Plain English Summary
Background and study aims
A stroke is a serious condition where the blood supply to a part of the brain is cut off, usually by a blood clot blocking an artery (ischaemic stroke) or a bleed (haemorrhagic stroke). A large proportion of stroke victims suffer from long-term complications depending on the area of the brain that is affected, affecting their ability to speak, think and move. People with severe stroke experience significant muscle weakness which means that they spend much of their time in bed or sitting. This inactivity can cause their muscles to become even weaker and stiffer and may lead them to experience sudden drops in blood pressure when they move from lying to standing (orthostatic hypotension (OH). This further interferes with their ability to participate in intensive stroke rehabilitation, overall recovery and quality of life. Currently physiotherapy for people with severe stroke concentrates on practicing tasks such as getting in and out of bed into a chair that are important for independence and achieving safe discharge home. Standing up early after a stroke may help strengthen muscles, reduce OH and minimise or prevent muscles becoming stiff and weaker. A standing frame has the ability to assist people with severe stroke safely into a supported standing posture, however there are not given to patients when discharged and are not often used in stroke rehabilitation units. This study aims to assess whether it is possible for people with severe stroke to use a standing frame to practice functional movements such as standing and moving between sitting and standing during their hospital-based rehabilitation.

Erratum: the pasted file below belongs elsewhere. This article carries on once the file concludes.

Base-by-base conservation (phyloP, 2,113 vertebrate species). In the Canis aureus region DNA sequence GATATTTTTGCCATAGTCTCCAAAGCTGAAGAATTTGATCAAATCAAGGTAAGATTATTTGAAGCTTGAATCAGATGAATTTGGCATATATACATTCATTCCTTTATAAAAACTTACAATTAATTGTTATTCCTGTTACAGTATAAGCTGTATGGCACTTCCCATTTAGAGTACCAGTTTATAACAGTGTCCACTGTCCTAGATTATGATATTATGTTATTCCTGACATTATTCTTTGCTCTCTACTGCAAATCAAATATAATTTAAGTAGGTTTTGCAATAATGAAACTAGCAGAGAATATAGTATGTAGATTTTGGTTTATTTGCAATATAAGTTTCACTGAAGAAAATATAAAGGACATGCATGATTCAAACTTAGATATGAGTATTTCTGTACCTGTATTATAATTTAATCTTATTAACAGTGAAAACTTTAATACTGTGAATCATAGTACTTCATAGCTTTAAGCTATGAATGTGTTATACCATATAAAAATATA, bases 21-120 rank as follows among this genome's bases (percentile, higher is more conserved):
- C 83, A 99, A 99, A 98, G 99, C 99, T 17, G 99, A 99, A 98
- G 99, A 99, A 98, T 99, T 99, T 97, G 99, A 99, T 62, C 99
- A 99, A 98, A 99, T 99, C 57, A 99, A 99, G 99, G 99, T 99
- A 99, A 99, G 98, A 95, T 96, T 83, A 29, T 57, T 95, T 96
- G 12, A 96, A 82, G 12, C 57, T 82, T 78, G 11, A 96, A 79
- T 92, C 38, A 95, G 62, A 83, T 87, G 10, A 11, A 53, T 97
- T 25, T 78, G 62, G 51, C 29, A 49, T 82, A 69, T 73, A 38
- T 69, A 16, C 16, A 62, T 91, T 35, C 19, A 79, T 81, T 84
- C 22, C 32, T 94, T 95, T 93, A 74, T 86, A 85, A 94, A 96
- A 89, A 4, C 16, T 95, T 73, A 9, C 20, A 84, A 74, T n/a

Who can participate?
Adults with severe stroke who are patients in participating Stroke Rehabilitation Units in Cornwall and Devon.
What does the study involve?
Participants are randomly allocated to one of two groups. Those in the first group take part in the functional standing frame programme. This involves a maximum of 30 minutes using the standing frame plus an additional 15 minutes to provide time for usual physiotherapy where participants may practise transfers, arm activities or activities chosen by participants or guided by physiotherapists. Participants will undertake the functional standing frame programme for ideally up to five days per week for a total of three weeks. Those in the second group practice routine physiotherapy stroke rehabilitation for 45 minutes per day (or as long as a tolerated) ideally up to five days per week for three weeks. Participants in both groups complete a range of assessments and questionnaires at the start of the study and then again after three, six and twelve months to assess their function and ability to undertake activities of daily living.
What are the possible benefits and risks of participating?
Participants who use the standing frame may benefit from improvements to their symptoms and enhanced recovery. There are no notable risks involved with participating.
Where is the study run from?
1. Camborne Redruth Community Hospital (UK)
2. Bodmin Community Hospital (UK)
3. Skylark Ward, Stroke Rehabilitation Unit (UK)
4. Elizabeth Ward, Stroke Rehabilitation Unit (UK)
When is the study starting and how long is it expected to run for?
April 2016 to March 2019
Who is funding the study?
National Institute for Health Research (UK)
Who is the main contact?